Brooklyn’s Red Hook Marine Terminal takes step toward mixed-use future: Hochul, Adams

A once-bustling but worn-down industrial Brooklyn marine terminal could be converted into a mixed-use area, perhaps including housing, officials said Tuesday.

Mayor Adams said the city aims to “reimagine” the 122-acre port, which is nestled between Red Hook and the Columbia Street Waterfront District. The terminal is set to be transferred to the city from the Port Authority of New York and New Jersey under a lease transfer agreement.

Any potential redevelopment of the waterfront would hinge on a city planning process that is just getting underway and would include community input. Today, the fenced-in marine terminal is a sprawl of pavement dotted by cargo sheds, shipping containers and soaring cranes. It was built in the 1950s and ’60s; two of its piers are so dilapidated that they are no longer in use.

The port sits above Brooklyn–Battery Tunnel and a short walk from Brooklyn Bridge Park, which was transformed over the last 15 years from an industrial waterfront into a breathtaking green space with athletic fields, covered basketball courts and sweeping views of lower Manhattan.

Adams said the marine terminal carries its own untapped potential. The land swap deal — in which the city has agreed to trade the Howland Hook Marine Terminal in Staten Island in return for the Red Hook waterfront — is one of the city’s largest real estate transactions in recent years, the mayor said.

“Just look at this space, and just see the reimagining that is possible,” Adams marveled, promising that the trade would ultimately produce a “neighborhood on our shore line.”

The city will immediately invest $80 billion in the port, according to City Hall. Those investments are to go toward repairs and to a new electric crane to expand container terminal operations. The state has also pledged a $15 million investment in a cold storage facility at the site.

Gov. Hochul said the lease transfer is a step toward realizing the dreams of New Yorkers who for decades have imagined turning the marine terminal into “something more useful for the neighborhood.”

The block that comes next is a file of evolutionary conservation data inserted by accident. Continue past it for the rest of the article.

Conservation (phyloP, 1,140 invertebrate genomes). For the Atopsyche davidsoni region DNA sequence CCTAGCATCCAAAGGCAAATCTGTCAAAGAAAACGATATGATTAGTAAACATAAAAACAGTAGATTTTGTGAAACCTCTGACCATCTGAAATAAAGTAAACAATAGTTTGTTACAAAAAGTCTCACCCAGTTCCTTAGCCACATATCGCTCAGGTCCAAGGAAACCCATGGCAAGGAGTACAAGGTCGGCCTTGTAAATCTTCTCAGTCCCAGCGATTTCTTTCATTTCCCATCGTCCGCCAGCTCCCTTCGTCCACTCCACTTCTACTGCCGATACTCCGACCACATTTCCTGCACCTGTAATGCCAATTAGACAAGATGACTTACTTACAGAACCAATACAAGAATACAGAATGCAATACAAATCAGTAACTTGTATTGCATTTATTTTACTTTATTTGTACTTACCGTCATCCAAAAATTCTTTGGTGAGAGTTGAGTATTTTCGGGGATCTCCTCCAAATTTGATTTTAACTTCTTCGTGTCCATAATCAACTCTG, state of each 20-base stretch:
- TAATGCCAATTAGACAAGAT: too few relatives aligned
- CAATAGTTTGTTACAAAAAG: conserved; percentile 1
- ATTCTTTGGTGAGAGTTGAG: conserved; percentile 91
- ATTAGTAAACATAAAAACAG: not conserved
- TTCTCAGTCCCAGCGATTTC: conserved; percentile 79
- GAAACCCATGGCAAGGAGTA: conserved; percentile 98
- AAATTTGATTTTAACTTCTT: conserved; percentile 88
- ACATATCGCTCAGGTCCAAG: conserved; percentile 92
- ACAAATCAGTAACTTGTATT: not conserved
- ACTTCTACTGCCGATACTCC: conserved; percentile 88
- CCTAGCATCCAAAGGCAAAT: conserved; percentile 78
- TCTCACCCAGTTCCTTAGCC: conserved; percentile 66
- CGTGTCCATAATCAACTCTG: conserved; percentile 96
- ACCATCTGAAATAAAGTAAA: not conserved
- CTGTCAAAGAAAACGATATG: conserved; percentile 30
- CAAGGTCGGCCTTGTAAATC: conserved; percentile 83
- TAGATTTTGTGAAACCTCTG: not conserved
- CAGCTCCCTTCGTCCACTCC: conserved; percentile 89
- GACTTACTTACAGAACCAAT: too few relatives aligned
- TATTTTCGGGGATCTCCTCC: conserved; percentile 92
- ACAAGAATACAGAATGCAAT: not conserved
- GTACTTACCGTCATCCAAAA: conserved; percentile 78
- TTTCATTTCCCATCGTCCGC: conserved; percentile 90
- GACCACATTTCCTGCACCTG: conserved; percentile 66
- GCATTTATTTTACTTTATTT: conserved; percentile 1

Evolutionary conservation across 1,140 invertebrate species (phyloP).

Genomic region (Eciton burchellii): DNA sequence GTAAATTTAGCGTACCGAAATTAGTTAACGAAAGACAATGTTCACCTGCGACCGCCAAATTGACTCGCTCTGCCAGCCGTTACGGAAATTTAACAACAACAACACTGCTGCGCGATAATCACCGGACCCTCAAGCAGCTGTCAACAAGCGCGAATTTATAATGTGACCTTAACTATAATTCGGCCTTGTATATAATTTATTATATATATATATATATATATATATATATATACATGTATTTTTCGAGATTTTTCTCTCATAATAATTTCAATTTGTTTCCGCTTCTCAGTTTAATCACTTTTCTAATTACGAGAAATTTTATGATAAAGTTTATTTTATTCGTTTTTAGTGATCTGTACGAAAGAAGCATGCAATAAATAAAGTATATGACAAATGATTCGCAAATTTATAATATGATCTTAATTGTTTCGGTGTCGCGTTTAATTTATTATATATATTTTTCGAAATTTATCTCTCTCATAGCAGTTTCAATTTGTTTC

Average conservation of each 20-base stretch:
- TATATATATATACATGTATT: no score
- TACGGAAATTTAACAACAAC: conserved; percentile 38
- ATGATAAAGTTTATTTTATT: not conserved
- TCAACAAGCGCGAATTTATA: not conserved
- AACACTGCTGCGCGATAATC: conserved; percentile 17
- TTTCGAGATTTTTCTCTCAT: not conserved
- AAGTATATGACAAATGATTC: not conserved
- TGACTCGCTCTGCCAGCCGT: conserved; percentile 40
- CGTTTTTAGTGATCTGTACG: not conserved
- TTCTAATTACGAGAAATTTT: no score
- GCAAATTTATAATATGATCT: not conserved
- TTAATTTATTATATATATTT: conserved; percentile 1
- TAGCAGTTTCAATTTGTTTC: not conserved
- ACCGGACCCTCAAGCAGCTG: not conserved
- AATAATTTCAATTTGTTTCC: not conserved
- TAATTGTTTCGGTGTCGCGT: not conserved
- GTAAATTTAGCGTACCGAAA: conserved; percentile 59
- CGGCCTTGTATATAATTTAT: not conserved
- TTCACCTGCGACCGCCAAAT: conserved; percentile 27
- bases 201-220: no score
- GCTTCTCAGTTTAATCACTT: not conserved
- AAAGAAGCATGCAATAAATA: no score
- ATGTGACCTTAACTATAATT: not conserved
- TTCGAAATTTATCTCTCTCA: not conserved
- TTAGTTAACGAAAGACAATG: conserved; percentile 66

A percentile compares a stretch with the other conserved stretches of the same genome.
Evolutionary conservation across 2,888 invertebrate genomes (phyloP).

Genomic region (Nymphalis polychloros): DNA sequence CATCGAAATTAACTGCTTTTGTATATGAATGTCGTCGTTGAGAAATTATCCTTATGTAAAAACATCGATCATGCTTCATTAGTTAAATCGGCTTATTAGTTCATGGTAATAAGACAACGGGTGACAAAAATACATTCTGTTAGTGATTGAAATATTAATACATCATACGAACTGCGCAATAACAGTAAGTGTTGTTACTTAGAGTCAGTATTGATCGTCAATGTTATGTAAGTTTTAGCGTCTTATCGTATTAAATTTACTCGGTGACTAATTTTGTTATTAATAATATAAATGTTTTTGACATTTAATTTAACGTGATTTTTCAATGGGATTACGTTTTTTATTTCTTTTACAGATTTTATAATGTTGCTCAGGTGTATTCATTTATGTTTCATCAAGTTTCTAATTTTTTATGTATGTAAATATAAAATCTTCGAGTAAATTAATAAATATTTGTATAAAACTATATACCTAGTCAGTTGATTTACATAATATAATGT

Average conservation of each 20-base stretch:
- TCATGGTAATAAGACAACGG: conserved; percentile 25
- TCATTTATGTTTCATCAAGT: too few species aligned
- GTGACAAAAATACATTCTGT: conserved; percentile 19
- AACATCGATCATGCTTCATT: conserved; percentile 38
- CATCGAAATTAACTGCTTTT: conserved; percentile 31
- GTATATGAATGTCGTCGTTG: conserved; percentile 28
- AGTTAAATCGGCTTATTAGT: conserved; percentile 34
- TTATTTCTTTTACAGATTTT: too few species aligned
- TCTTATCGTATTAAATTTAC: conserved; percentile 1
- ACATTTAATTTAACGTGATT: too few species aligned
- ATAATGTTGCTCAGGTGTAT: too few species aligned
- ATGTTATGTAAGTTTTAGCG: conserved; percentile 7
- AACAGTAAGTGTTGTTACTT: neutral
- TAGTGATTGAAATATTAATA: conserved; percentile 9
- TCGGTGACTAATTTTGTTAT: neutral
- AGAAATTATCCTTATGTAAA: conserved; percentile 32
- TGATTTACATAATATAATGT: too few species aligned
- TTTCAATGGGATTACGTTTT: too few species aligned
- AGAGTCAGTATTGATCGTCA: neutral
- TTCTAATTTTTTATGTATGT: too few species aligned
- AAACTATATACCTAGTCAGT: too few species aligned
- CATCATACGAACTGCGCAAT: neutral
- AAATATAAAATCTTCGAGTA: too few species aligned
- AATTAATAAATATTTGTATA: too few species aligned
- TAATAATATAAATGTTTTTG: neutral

She said she and the mayor are impatient to revive the waterfront, but suggested they will make sure to consider community input. The announcement Tuesday was light on detail about any future projects unrelated to shipping at the site.

Still, Hochul suggested the time has come to “set sail on a whole new chapter for New York’s maritime future.” She said it would be “irresponsible” not to reimagine the terminal.

“Yes, this was once a thriving port,” Hochul acknowledged. “But reality is setting in. It’s no longer the port that it once was.”

The plan to shift the terminal out of the Port Authority’s hands was not warmly received by all.

Rep. Jerrold Nadler, a Manhattan Democrat who represented the port for three decades before redistricting changed his district’s lines, said the site has unique shipping value as the lone container port facility with eastern access to the Hudson River.

Nadler argued that converting the port into housing could imperil supply chains in the event of a local maritime disaster, like the dramatic bridge collapse that snarled the Port of Baltimore earlier this spring.

“Instead of arbitrarily changing the ownership of Red Hook piers, the City, State, and the Port Authority should be doing everything possible to expand and invest in the port in Brooklyn,” Nadler said in a statement, adding: “I strongly urge the State, City, and the Port Authority to abandon this transfer.”

But Rep. Dan Goldman, the Democrat who represents lower Manhattan and the Brooklyn area around the port, celebrated the deal and vowed the project would carry on Nadler’s vision for the area as a shipping hub. He described the terminal as a “massively underused area with incredible potential.”

“We’ve now embarked upon a very collaborative, cooperative project,” Goldman promised.